Almost all street light lanterns installed in Leeds are to be replaced just seven years after construction finished on previous upgrades - with the local authority paying an extra £22.5m to the bank-owned firm which carried out the original multi-million-pound conversions under a private finance initiative (PFI).
In July, Leeds City Council announced a project to convert nearly all its lanterns with LED bulbs, requiring changes to a pre-existing PFI deal with Tay Valley Lighting - for which the equity holders are energy company SSE and the Royal Bank of Scotland - which is responsible for the maintenance and replacement of street lights in the area over the 25- year period from summer 2006 to 2031.
Construction took place between 2006 and 2012, and data obtained by JPIMedia Investigations shows that the estimated cost of the PFI as of 2017 was £326m, compared to its capital value of £94.6m.
However, since 2013 more than 3,700 street lights have been turned off between midnight and 5.30am, saving the council around £136,000 per annum, according to local authority documents.
In its announcement this summer, when the council confirmed Tay Valley Lighting would carry out the new work following contract changes, the authority said it currently spends around £4.8m a year on electricity to run around 92,000 street lights, with 6,000 already earmarked to be converted to greener LEDs - and the new programme will convert the remaining 86,000.
It said the project would generate savings of £3.4m a year at current energy prices, once the work is complete, and reduce the street lighting energy consumption in the city by around 62 per cent and contribute towards the city becoming carbon neutral by 2030.
This followed a public consultation from November 2017 to January 2018, which received 2,000 responses, more than 80 per cent of which backed the upgrade of lights.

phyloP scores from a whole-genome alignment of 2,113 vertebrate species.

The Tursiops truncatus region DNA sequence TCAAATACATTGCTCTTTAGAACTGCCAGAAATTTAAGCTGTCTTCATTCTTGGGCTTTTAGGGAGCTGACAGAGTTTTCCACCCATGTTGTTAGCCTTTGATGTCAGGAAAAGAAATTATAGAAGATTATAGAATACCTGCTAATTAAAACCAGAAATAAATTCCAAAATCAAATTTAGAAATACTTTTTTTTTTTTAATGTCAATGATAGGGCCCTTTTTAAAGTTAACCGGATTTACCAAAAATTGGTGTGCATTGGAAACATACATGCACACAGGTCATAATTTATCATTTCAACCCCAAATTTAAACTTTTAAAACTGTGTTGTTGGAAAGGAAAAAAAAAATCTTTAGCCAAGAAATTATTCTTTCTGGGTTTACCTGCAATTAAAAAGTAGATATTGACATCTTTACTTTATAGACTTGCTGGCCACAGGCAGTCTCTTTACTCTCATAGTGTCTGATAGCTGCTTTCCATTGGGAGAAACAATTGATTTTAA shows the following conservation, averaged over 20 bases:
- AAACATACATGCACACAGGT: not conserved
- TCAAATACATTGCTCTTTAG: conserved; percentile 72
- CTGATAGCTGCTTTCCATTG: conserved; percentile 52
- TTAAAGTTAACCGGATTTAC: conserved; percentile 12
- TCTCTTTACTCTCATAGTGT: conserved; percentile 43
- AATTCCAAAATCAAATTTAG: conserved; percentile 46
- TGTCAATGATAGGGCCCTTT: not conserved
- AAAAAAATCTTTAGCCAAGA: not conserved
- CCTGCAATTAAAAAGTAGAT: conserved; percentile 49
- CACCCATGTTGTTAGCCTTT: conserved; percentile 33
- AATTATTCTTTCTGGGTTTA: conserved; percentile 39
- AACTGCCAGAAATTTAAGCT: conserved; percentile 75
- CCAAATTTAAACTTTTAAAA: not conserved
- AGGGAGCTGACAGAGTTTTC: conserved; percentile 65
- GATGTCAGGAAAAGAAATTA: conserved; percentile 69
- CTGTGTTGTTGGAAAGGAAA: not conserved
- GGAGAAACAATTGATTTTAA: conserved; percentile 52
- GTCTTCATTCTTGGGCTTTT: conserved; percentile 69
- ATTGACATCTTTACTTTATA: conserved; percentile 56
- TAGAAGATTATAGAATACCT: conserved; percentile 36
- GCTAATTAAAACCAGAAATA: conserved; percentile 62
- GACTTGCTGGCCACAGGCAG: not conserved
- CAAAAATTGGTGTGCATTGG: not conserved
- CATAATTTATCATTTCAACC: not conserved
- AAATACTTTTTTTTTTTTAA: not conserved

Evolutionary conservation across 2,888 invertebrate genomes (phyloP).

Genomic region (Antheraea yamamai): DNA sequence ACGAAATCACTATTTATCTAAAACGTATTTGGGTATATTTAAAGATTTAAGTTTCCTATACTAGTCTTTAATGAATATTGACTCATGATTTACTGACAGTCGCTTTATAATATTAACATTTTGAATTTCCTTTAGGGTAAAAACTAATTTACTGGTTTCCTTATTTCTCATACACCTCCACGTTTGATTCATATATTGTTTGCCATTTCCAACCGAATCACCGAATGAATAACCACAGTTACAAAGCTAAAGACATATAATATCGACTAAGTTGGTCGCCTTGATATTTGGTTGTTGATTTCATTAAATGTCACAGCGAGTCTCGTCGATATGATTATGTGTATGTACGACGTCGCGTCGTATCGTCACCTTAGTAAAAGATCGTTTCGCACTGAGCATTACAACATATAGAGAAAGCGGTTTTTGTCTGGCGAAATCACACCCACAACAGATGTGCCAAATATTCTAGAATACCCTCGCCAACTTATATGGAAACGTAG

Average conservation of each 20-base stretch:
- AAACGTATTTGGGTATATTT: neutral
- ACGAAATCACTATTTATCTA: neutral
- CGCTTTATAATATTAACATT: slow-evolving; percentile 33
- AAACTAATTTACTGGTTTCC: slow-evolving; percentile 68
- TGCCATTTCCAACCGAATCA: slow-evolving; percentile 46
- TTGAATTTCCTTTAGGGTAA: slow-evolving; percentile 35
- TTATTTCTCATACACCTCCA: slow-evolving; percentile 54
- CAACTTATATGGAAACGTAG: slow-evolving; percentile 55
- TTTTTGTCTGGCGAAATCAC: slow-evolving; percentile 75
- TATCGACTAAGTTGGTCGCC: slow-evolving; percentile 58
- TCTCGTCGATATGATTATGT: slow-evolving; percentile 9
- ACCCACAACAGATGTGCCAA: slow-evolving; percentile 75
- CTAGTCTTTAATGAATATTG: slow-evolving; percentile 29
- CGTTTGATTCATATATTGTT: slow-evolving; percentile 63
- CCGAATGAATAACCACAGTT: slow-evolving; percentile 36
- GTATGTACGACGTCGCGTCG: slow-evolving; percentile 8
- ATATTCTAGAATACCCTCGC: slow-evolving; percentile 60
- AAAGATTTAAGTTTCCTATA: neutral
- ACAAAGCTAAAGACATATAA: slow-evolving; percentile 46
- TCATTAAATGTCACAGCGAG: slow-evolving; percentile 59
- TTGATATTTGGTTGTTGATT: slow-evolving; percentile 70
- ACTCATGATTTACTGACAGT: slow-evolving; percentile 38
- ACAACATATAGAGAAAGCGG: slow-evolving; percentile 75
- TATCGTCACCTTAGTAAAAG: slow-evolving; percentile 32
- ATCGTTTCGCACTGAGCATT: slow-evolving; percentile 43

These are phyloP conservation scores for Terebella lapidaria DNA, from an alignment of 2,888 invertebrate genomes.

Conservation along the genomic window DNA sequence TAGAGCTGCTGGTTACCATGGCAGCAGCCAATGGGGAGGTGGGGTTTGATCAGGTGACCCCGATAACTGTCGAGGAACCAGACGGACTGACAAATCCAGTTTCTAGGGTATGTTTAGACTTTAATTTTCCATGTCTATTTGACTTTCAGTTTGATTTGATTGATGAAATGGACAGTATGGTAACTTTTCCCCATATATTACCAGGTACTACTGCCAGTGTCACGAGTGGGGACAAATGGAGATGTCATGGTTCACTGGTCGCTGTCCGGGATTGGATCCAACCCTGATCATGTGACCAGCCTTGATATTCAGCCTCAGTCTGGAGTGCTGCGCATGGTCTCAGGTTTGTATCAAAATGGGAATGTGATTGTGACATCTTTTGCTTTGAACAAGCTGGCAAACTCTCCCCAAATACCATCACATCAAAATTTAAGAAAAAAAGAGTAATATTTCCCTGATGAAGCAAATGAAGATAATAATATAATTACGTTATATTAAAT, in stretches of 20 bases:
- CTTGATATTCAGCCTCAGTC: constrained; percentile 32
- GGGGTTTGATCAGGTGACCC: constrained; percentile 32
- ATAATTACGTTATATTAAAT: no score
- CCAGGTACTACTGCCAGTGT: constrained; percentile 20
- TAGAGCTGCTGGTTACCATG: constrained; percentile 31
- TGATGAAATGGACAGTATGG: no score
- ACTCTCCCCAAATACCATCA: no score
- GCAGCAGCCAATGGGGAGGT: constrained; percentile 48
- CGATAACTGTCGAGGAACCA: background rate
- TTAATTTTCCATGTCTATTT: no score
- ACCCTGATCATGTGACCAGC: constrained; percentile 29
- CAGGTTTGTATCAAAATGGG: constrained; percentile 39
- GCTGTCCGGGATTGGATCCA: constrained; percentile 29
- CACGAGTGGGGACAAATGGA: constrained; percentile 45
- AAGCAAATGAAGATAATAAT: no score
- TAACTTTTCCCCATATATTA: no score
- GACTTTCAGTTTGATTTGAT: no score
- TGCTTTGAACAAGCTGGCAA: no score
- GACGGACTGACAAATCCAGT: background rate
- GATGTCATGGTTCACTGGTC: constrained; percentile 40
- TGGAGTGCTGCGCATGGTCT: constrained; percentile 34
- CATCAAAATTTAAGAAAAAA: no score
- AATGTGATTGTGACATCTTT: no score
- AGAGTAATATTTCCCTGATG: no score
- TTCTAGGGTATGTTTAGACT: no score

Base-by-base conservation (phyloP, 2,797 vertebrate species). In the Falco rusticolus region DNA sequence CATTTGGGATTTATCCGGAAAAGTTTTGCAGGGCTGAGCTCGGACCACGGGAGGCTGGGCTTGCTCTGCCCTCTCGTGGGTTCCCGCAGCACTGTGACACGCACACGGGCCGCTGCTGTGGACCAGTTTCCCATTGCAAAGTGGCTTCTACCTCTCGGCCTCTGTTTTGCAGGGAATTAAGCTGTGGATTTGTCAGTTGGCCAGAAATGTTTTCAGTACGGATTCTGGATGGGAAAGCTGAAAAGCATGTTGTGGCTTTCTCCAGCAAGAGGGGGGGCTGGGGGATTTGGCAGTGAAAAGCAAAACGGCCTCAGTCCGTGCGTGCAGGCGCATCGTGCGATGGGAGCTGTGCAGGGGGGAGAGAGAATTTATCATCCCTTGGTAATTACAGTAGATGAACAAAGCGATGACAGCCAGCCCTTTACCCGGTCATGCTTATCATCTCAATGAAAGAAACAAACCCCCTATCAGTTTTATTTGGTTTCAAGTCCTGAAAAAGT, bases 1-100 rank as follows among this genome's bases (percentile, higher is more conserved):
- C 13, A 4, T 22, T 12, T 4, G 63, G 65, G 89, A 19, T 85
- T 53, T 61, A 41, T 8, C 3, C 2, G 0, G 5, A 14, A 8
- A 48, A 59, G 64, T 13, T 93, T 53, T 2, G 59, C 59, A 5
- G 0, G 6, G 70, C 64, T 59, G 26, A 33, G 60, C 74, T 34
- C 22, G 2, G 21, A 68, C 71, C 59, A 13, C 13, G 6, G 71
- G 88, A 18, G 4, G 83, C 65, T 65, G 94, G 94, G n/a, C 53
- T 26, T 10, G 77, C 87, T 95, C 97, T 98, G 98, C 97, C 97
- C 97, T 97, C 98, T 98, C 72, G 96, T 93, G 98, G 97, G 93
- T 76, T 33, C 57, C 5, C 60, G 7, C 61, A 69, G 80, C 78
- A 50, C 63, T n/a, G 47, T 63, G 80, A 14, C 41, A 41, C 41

A council report in October last year also stated that the firm wanted to "resolve a number of unrelated contractual disputes" ahead of contract changes confirming the LED project.
RBS' own chairman, Sir Howard Davies, last year described PFI as "fraud on the people" and has admitted there may not be a full £45bn payback after the bank was bailed out by the Government in 2008.
A Leeds City Council spokesman said: “In December 2018, we approved as a council an ambitious plan to upgrade all street lights in the city to make them more energy efficient, following a wide-ranging public consultation.
“In converting approximately 92,000 street lights to LEDs, it is estimated that when completed, this will provide savings of approximately £3.4m a year and help reduce street lighting energy consumption in Leeds by around 62 per cent and deliver around 7,050 tonnes of carbon savings. The new LED Lanterns are also fully recyclable, and their increased efficiency will mean that less maintenance visits need to be undertaken and therefore result in less emissions from service vehicles. The introduction of our street lights conversion programme also provides another meaningful step in our wide-ranging work to make Leeds carbon neutral by 2030.”
The spokesman confirmed that "virtually all" of the lanterns installed under PFI will be replaced, along with an existing 5,500 lanterns not previously renewed.
SSE and the Royal Bank of Scotland have been approached for comment.